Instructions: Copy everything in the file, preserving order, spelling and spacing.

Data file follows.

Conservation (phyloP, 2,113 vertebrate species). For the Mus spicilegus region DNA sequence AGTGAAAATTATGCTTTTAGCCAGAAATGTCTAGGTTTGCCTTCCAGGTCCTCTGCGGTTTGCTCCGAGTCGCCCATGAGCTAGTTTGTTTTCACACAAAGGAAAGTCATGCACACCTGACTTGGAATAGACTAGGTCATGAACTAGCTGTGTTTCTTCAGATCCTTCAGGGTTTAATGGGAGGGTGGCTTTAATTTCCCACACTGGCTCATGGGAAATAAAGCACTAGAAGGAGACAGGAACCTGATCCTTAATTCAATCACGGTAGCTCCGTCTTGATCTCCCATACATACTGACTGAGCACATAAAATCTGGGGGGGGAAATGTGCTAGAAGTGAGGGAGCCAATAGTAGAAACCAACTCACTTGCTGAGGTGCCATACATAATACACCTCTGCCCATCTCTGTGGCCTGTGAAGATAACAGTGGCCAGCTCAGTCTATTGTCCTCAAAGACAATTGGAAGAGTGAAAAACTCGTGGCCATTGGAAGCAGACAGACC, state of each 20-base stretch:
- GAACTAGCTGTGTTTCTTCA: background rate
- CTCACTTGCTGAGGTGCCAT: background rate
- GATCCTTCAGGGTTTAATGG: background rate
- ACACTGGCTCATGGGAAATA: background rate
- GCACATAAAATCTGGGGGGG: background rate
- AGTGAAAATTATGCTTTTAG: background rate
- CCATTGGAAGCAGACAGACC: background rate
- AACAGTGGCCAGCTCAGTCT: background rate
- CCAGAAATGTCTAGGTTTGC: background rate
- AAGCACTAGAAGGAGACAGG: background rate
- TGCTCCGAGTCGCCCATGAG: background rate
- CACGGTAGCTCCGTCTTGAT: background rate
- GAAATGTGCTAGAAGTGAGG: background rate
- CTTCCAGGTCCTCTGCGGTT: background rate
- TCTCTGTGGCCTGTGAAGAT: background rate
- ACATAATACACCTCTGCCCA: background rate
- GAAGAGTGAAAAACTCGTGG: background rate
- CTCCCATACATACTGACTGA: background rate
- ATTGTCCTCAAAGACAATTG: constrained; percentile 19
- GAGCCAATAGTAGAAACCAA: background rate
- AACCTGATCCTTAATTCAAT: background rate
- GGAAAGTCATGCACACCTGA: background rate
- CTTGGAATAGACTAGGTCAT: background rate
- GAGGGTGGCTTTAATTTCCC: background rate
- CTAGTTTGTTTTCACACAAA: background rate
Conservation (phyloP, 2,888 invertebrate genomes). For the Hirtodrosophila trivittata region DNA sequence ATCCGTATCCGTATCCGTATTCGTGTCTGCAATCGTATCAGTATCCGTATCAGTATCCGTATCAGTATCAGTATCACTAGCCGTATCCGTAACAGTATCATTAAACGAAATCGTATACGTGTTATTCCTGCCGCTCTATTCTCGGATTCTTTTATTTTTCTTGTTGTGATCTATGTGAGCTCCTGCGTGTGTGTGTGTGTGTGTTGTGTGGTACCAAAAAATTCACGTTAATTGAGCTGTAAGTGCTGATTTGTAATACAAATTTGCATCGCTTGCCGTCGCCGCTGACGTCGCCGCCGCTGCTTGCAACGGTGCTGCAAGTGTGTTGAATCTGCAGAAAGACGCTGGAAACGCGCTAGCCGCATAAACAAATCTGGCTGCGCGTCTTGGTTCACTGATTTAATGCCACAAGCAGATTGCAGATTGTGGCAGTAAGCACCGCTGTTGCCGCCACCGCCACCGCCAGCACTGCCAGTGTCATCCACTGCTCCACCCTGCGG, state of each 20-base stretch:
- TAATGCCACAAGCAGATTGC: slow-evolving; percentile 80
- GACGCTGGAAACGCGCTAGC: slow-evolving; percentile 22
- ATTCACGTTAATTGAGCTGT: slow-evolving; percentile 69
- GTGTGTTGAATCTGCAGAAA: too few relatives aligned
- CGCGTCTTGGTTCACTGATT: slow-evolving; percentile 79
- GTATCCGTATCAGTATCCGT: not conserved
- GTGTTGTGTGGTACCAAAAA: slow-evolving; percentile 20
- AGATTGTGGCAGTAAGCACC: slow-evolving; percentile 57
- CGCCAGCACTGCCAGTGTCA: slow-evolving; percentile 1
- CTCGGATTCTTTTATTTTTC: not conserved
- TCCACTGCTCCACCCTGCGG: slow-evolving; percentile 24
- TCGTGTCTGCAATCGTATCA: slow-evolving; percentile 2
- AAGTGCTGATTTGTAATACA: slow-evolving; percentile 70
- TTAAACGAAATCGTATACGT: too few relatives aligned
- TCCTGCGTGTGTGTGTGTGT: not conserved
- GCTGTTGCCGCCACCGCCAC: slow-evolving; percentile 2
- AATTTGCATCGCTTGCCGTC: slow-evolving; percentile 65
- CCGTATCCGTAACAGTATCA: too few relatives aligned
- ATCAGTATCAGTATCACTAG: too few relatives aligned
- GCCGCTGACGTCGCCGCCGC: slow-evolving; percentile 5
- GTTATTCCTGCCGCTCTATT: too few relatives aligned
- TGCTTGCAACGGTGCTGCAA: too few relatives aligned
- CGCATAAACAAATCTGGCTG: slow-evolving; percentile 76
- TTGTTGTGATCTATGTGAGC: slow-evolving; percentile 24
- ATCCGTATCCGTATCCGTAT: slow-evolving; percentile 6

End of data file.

Conservation (phyloP, 2,113 vertebrate species). For the Mus spicilegus region DNA sequence AGTGAAAATTATGCTTTTAGCCAGAAATGTCTAGGTTTGCCTTCCAGGTCCTCTGCGGTTTGCTCCGAGTCGCCCATGAGCTAGTTTGTTTTCACACAAAGGAAAGTCATGCACACCTGACTTGGAATAGACTAGGTCATGAACTAGCTGTGTTTCTTCAGATCCTTCAGGGTTTAATGGGAGGGTGGCTTTAATTTCCCACACTGGCTCATGGGAAATAAAGCACTAGAAGGAGACAGGAACCTGATCCTTAATTCAATCACGGTAGCTCCGTCTTGATCTCCCATACATACTGACTGAGCACATAAAATCTGGGGGGGGAAATGTGCTAGAAGTGAGGGAGCCAATAGTAGAAACCAACTCACTTGCTGAGGTGCCATACATAATACACCTCTGCCCATCTCTGTGGCCTGTGAAGATAACAGTGGCCAGCTCAGTCTATTGTCCTCAAAGACAATTGGAAGAGTGAAAAACTCGTGGCCATTGGAAGCAGACAGACC, state of each 20-base stretch:
- GAACTAGCTGTGTTTCTTCA: background rate
- CTCACTTGCTGAGGTGCCAT: background rate
- GATCCTTCAGGGTTTAATGG: background rate
- ACACTGGCTCATGGGAAATA: background rate
- GCACATAAAATCTGGGGGGG: background rate
- AGTGAAAATTATGCTTTTAG: background rate
- CCATTGGAAGCAGACAGACC: background rate
- AACAGTGGCCAGCTCAGTCT: background rate
- CCAGAAATGTCTAGGTTTGC: background rate
- AAGCACTAGAAGGAGACAGG: background rate
- TGCTCCGAGTCGCCCATGAG: background rate
- CACGGTAGCTCCGTCTTGAT: background rate
- GAAATGTGCTAGAAGTGAGG: background rate
- CTTCCAGGTCCTCTGCGGTT: background rate
- TCTCTGTGGCCTGTGAAGAT: background rate
- ACATAATACACCTCTGCCCA: background rate
- GAAGAGTGAAAAACTCGTGG: background rate
- CTCCCATACATACTGACTGA: background rate
- ATTGTCCTCAAAGACAATTG: constrained; percentile 19
- GAGCCAATAGTAGAAACCAA: background rate
- AACCTGATCCTTAATTCAAT: background rate
- GGAAAGTCATGCACACCTGA: background rate
- CTTGGAATAGACTAGGTCAT: background rate
- GAGGGTGGCTTTAATTTCCC: background rate
- CTAGTTTGTTTTCACACAAA: background rate
Conservation (phyloP, 2,888 invertebrate genomes). For the Hirtodrosophila trivittata region DNA sequence ATCCGTATCCGTATCCGTATTCGTGTCTGCAATCGTATCAGTATCCGTATCAGTATCCGTATCAGTATCAGTATCACTAGCCGTATCCGTAACAGTATCATTAAACGAAATCGTATACGTGTTATTCCTGCCGCTCTATTCTCGGATTCTTTTATTTTTCTTGTTGTGATCTATGTGAGCTCCTGCGTGTGTGTGTGTGTGTGTTGTGTGGTACCAAAAAATTCACGTTAATTGAGCTGTAAGTGCTGATTTGTAATACAAATTTGCATCGCTTGCCGTCGCCGCTGACGTCGCCGCCGCTGCTTGCAACGGTGCTGCAAGTGTGTTGAATCTGCAGAAAGACGCTGGAAACGCGCTAGCCGCATAAACAAATCTGGCTGCGCGTCTTGGTTCACTGATTTAATGCCACAAGCAGATTGCAGATTGTGGCAGTAAGCACCGCTGTTGCCGCCACCGCCACCGCCAGCACTGCCAGTGTCATCCACTGCTCCACCCTGCGG, state of each 20-base stretch:
- TAATGCCACAAGCAGATTGC: slow-evolving; percentile 80
- GACGCTGGAAACGCGCTAGC: slow-evolving; percentile 22
- ATTCACGTTAATTGAGCTGT: slow-evolving; percentile 69
- GTGTGTTGAATCTGCAGAAA: too few relatives aligned
- CGCGTCTTGGTTCACTGATT: slow-evolving; percentile 79
- GTATCCGTATCAGTATCCGT: not conserved
- GTGTTGTGTGGTACCAAAAA: slow-evolving; percentile 20
- AGATTGTGGCAGTAAGCACC: slow-evolving; percentile 57
- CGCCAGCACTGCCAGTGTCA: slow-evolving; percentile 1
- CTCGGATTCTTTTATTTTTC: not conserved
- TCCACTGCTCCACCCTGCGG: slow-evolving; percentile 24
- TCGTGTCTGCAATCGTATCA: slow-evolving; percentile 2
- AAGTGCTGATTTGTAATACA: slow-evolving; percentile 70
- TTAAACGAAATCGTATACGT: too few relatives aligned
- TCCTGCGTGTGTGTGTGTGT: not conserved
- GCTGTTGCCGCCACCGCCAC: slow-evolving; percentile 2
- AATTTGCATCGCTTGCCGTC: slow-evolving; percentile 65
- CCGTATCCGTAACAGTATCA: too few relatives aligned
- ATCAGTATCAGTATCACTAG: too few relatives aligned
- GCCGCTGACGTCGCCGCCGC: slow-evolving; percentile 5
- GTTATTCCTGCCGCTCTATT: too few relatives aligned
- TGCTTGCAACGGTGCTGCAA: too few relatives aligned
- CGCATAAACAAATCTGGCTG: slow-evolving; percentile 76
- TTGTTGTGATCTATGTGAGC: slow-evolving; percentile 24
- ATCCGTATCCGTATCCGTAT: slow-evolving; percentile 6